WIATER: I try to write stories where the “victims” are also the so-called “villains.” This is the case in “Moist Dreams,” “When the Wall Cries,” “Smoke,” “Close Call” and of course “The Toucher” where the victim/villain is an illiterate little girl from rural Kentucky. There is no greater monster than ourselves.

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JANZ: I apologize for how generic this question sounds, but I’m genuinely curious about your opinion. Having lived through and been involved in multiple periods or stages of the horror fiction genre, how healthy do you feel the genre is at the moment, and how do you feel about the genre moving forward?

WIATER: The genre is a self-healing wound. Horror cuts itself open every few years, explores a new facet of itself,  then goes back and further explores such traditional elements such as vampires, ghosts and zombies. Most critics now prefer the term “dark fiction” to “horror fiction,” but it’s still about taking the reader on the same journey into the darkness.

JANZ: In CUT! Horror Writers on Horror Film (published, I believe, in 1992), you list and write very eloquently about thirteen films you found particularly disturbing (including Eraserhead, which tops my own list). What horror movies in the past twenty years have you found especially well done (either frightening or disturbing or simply interesting)?

WIATER: Polanski’s THE TENANT (1976)  has always shaken me. Yet it’s usually completely overlooked in  most discussions. His World War II epic THE PIANIST is also very upsetting for an entirely different list of reasons. But both will haunt you for years even after viewing them just once.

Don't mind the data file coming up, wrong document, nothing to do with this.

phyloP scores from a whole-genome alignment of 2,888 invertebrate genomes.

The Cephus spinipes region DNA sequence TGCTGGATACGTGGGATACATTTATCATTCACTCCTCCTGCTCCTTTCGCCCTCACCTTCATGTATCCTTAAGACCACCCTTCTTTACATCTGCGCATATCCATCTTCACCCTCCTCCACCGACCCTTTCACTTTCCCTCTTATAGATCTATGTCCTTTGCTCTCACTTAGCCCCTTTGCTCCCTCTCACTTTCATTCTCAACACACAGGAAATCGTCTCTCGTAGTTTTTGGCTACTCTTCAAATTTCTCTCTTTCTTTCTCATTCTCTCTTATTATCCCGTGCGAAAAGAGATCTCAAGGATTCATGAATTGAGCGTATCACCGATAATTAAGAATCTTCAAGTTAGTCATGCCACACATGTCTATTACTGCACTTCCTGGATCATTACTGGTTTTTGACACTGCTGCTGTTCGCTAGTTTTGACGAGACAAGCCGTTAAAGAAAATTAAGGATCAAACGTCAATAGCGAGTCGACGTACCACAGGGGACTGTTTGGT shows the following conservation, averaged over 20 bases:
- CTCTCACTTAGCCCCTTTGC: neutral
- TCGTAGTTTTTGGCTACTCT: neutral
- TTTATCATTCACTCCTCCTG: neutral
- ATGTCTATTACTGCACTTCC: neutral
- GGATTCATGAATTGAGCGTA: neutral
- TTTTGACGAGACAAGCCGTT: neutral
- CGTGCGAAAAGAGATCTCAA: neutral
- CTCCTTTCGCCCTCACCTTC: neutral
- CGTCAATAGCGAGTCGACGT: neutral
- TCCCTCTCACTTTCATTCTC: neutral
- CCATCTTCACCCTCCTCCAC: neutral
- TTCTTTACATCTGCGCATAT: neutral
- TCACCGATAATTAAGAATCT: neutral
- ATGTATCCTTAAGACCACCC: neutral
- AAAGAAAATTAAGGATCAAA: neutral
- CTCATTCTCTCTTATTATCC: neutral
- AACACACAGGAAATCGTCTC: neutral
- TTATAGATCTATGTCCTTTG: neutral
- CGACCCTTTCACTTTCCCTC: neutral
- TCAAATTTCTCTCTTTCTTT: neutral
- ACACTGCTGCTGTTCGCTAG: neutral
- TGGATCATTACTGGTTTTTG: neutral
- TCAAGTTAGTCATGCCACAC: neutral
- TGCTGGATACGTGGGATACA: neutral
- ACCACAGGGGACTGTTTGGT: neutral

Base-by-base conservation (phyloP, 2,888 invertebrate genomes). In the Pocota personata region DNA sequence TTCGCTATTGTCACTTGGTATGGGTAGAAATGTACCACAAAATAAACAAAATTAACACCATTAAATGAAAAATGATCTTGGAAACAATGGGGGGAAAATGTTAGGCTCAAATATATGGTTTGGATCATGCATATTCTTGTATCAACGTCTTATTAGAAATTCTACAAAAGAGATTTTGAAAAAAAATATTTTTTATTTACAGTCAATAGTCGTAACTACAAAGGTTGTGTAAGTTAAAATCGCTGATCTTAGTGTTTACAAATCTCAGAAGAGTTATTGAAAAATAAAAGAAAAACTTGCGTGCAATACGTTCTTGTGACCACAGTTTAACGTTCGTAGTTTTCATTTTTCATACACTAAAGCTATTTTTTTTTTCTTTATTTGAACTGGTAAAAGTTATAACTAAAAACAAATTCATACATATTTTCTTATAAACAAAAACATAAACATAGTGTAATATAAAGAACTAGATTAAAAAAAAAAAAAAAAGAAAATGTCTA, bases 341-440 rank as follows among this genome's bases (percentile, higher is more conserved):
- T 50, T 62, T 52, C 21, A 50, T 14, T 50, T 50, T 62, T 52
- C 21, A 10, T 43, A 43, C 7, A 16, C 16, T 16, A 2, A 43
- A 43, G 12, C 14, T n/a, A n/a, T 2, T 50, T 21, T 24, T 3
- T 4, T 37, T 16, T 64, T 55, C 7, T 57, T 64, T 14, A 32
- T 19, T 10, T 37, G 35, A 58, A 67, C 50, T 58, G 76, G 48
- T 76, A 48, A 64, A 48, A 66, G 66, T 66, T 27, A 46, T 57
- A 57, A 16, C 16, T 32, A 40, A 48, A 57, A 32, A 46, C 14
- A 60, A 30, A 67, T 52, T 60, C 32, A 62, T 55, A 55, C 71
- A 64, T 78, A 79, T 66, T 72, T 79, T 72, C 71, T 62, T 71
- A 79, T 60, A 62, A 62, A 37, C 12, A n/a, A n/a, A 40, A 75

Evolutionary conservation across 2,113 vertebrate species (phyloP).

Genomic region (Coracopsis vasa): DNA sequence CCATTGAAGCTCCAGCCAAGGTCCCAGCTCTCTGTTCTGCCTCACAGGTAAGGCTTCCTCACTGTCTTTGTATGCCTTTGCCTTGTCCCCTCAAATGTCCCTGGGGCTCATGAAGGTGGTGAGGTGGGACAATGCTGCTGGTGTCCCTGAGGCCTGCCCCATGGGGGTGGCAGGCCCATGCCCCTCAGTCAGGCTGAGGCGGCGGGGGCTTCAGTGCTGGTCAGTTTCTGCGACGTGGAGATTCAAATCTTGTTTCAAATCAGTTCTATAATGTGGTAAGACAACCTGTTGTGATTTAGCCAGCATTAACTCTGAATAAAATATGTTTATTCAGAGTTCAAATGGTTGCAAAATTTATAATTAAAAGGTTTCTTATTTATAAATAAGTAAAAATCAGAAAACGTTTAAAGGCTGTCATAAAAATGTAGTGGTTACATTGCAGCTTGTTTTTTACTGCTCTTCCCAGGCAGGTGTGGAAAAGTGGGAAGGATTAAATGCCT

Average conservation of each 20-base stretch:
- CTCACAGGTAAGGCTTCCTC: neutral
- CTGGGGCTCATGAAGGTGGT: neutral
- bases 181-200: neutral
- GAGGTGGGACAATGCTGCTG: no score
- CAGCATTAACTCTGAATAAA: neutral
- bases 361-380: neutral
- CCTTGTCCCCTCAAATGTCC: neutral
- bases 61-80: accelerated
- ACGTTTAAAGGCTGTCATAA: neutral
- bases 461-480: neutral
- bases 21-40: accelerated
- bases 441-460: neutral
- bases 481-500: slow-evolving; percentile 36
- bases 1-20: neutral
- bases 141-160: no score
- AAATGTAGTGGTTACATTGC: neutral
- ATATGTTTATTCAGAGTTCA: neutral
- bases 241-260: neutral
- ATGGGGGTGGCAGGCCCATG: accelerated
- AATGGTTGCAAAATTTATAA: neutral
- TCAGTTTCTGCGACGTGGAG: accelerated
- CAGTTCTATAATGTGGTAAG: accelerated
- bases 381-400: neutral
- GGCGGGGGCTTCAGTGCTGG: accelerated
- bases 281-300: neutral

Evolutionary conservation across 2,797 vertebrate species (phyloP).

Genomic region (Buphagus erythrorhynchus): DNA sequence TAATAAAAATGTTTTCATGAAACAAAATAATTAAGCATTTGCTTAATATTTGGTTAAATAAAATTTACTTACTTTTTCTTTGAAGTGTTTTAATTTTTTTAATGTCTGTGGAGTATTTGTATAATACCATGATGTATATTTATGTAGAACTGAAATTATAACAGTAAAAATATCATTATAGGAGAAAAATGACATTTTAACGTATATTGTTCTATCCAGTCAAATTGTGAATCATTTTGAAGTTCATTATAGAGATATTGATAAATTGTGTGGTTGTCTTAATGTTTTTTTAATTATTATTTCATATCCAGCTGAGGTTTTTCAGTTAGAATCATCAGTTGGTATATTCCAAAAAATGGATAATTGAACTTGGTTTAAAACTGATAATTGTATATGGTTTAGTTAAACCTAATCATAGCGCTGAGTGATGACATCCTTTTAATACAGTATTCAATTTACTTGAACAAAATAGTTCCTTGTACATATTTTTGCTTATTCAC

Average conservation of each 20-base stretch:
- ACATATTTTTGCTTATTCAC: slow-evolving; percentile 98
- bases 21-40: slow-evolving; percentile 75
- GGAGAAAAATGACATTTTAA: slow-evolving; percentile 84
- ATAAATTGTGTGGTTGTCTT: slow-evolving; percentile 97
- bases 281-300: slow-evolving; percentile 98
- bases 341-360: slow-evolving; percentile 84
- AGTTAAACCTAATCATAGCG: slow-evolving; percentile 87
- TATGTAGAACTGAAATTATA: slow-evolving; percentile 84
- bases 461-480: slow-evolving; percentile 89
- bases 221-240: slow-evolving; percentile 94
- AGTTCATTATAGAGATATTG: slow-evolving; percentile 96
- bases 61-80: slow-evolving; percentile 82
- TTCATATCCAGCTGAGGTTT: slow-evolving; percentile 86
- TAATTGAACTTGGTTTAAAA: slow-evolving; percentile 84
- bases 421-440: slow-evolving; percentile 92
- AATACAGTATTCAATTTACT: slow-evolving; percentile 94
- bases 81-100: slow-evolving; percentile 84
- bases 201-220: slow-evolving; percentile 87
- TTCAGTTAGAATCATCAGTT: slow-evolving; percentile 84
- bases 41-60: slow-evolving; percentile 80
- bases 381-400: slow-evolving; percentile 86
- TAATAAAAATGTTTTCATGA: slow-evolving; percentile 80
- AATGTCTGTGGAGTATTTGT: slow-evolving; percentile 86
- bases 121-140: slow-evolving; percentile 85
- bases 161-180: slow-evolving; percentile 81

JANZ: You conducted the only filmed interview with the late Richard Laymon that I’ve ever seen. It’s a wonderful interview and a further confirmation of my belief that he was a genuinely kind person. Why do you think Mr. Laymon’s work continues to be so popular?

WIATER: Because he was BRUTALLY direct and honest as a writer. He showed no mercy for his characters–and very rarely for the reader.

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JANZ: You once taught workshops at the University of Massachusetts about writing and the business of writing. I realize this is a simplification of what I’m certain are multi-faceted workshops, but what lessons do you especially try to impart on your students?

WIATER: Have a professional attitude until you prove yourself to be  professional. Write out the whole story or novel in first draft, rewrite only when you’re done with the entire project. Finish what you write. Sell whatever you write. Keep writing and you will keep selling.

JANZ: Lastly, I’m curious about what you’re working on now. Do you have any fiction or non-fiction projects in mind currently or in the near future?

WIATER: For the past two years I’ve been working on an oral biography of the late Richard Matheson. (He asked me once if I’d be interested in writing his biography, and now is the time for me to tackle it.) I daresay I’ve  interviewed Matheson more times than anyone else on the planet, save perhaps for my colleague Matthew Bradley, with whom I co-edited THE TWILIGHT AND OTHER ZONES: THE DARK WORLDS OF RICHARD MATHESON. (Also available as a paperback or a Kindle/Nook book.)

I’m also issuing next year a collection (in two volumes) of all my fiction and selected non-fiction. And hopefully we’ll get DARK DREAMERS: THE TELEVISION SERIES back on the air for a third season. As you know, the first two seasons are out now on DVD. Some of my finest work is done there.

As they say, I haven’t left the building yet…..

JANZ: And at this point in your career, are you more interested in creating your own nightmares or helping others find their own voices?

WIATER: I in fact get bored way too easily, so I try and maintain an equal level of interest of doing both……

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I want to thank Mr. Wiater for making my questions sound halfway decent with his wonderful answers. It was an honor to have him on my blog. If you’re interested in Mr. Wiater’s fiction or non-fiction (and by now, how could you not be interested?), his Amazon page is right here.

Thanks, folks, for reading, and have a beautiful weekend!